by Anton Shilov
09/17/2013 | 11:15 PM
Although Gabe Newell, the co-founder and managing director of Valve, has been a vocal supporter of Linux gaming for years now and his company even released Steam (a video game distribution service) client for Linux operating system earlier this year, Linux is still not a platform of choice for gaming in general. But next week the company promises to bring out a major trump for Linux, a game console.
"Next week we are going to be rolling out more information about how we get there and what are the hardware opportunities we see for bringing Linux into the living room," said Gabe Newell while delivering a keynote at LinuxCon in New Orleans, reports Ars Technica.
For well over a year Valve Software and its hardware partners have been designing a special gaming platform currently known as Steam Box. The concept of the platform is simple: Valve and its allies develop several “reference” gaming systems designed to fit into the living room and running Linux operating system and then sell them. Some of the systems are basic, affordable, and will need to rely on cloud streaming; other carry standalone high-end microprocessors and graphics processors.
Valve, which is an investor of Xi3 Corp., and Xi3 jointly demonstrated Piston ultra-small form-factor gaming PCs at Consumer Electronics Show this year. While Valve did say that there would be other Steam Box game consoles available this year in addition to Piston, it never denied that the system was indeed one of the Steam Box designs. The price of Xi3 Piston starts at $999, which seems to be prohibitively expensive as usually systems based on AMD A-series APUs cost a lot less. While Xi3 Piston is small and sleek, its price is just too high for a given performance. As a result, the very first Steam Box on the market will unlikely be truly popular and will be acquired by a fraction of end-users who expressed their interest in the device.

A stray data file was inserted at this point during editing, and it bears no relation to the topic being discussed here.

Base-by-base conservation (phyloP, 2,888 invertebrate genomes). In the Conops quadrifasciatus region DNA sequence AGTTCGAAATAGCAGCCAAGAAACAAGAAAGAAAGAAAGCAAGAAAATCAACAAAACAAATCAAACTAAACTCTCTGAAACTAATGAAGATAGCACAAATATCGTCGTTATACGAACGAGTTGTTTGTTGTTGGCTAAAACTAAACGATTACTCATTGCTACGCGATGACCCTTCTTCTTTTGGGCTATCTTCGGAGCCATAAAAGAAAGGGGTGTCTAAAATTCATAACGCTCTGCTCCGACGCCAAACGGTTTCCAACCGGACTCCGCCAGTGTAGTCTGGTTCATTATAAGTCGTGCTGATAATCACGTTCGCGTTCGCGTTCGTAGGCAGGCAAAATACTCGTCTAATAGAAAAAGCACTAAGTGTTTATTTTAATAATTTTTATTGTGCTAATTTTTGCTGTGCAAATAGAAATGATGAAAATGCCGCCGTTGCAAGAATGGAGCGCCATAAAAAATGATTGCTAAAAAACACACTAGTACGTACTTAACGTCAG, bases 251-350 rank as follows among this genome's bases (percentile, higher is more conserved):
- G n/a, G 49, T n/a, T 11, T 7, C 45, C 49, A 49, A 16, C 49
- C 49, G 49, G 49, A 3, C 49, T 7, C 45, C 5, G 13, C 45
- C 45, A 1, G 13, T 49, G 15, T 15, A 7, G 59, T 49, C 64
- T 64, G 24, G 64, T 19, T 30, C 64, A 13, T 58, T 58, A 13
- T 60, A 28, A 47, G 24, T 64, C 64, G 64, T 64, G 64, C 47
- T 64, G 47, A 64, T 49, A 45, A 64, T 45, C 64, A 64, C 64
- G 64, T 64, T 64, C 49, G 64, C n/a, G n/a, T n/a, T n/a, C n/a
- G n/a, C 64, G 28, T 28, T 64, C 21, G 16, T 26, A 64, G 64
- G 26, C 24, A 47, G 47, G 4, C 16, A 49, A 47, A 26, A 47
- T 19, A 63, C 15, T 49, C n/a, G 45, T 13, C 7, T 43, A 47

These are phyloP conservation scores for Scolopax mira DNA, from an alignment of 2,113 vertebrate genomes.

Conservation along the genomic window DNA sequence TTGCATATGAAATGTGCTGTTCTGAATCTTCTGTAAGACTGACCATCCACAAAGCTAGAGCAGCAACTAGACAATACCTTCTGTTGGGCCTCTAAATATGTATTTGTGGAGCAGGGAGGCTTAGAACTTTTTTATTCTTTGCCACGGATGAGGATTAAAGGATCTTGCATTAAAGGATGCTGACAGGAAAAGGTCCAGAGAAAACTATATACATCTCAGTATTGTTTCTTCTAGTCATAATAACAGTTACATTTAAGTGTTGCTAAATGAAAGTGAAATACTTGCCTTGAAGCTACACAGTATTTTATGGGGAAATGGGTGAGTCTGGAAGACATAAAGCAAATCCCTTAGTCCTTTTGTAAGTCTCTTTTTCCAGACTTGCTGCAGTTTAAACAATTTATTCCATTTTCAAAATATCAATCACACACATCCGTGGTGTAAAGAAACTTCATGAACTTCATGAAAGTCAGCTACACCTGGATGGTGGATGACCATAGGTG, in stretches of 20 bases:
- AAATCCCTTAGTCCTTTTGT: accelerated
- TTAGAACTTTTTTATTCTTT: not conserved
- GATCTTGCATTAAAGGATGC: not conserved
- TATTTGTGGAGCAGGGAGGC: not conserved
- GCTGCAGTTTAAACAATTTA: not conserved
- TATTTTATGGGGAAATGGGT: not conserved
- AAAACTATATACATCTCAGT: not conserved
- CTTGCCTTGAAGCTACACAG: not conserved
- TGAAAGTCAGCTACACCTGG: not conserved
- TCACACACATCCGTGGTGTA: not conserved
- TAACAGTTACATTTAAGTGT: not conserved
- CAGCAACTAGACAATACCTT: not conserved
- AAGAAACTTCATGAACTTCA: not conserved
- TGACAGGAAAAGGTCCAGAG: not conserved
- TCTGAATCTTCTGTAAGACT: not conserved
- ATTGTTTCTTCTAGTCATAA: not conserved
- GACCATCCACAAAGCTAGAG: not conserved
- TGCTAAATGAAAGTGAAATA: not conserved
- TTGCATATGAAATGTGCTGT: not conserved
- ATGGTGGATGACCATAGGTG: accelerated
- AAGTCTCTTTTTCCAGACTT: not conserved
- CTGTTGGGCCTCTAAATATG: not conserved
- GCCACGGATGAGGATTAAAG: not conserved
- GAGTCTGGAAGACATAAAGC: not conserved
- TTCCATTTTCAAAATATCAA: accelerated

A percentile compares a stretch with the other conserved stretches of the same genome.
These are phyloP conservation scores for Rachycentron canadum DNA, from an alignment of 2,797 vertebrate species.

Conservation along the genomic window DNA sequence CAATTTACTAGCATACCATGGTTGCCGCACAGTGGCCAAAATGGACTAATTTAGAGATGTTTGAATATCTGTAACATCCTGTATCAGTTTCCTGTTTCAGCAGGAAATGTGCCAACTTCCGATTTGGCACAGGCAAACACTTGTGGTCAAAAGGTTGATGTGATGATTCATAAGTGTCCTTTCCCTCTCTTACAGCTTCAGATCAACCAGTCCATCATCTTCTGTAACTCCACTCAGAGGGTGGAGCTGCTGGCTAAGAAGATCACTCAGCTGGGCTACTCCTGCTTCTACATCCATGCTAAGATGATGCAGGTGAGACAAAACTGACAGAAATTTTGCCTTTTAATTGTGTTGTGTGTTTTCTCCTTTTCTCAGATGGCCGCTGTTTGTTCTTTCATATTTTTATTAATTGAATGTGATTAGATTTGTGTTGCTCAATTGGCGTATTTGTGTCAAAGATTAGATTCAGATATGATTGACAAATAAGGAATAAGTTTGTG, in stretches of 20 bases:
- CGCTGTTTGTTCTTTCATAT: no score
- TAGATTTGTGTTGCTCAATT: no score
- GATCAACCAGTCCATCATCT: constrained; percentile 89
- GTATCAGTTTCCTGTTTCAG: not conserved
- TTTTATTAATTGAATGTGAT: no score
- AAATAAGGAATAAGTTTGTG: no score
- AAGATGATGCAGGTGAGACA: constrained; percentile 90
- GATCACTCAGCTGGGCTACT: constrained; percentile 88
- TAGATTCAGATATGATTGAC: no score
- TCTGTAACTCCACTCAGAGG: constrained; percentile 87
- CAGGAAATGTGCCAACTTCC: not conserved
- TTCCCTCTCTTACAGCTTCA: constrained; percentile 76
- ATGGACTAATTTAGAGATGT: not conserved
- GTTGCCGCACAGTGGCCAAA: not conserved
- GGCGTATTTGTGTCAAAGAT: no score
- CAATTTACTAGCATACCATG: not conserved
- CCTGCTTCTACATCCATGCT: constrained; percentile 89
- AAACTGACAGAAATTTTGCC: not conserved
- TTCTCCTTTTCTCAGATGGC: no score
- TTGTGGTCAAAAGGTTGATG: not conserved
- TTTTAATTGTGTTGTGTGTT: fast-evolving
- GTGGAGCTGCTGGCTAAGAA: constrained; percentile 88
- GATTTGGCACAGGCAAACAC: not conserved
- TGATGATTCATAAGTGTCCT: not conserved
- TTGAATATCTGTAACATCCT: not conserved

In a bid to make Linux-based game consoles popular and able to compete against traditional systems, such as Microsoft Xbox or Sony PlayStation, Valve will need not only to deliver the right hardware with the right performance at the right price, but also ensure very good customer experience. Moreover, the latter part should also be true for third-party Steam Box makers.
Earlier this year Valve Software laid off multiple hardware developers, which caused questions regards the company’s ability to deliver its own Steam Box on time. Later on one of former hardware engineers from Valve criticized the company for not supporting the team.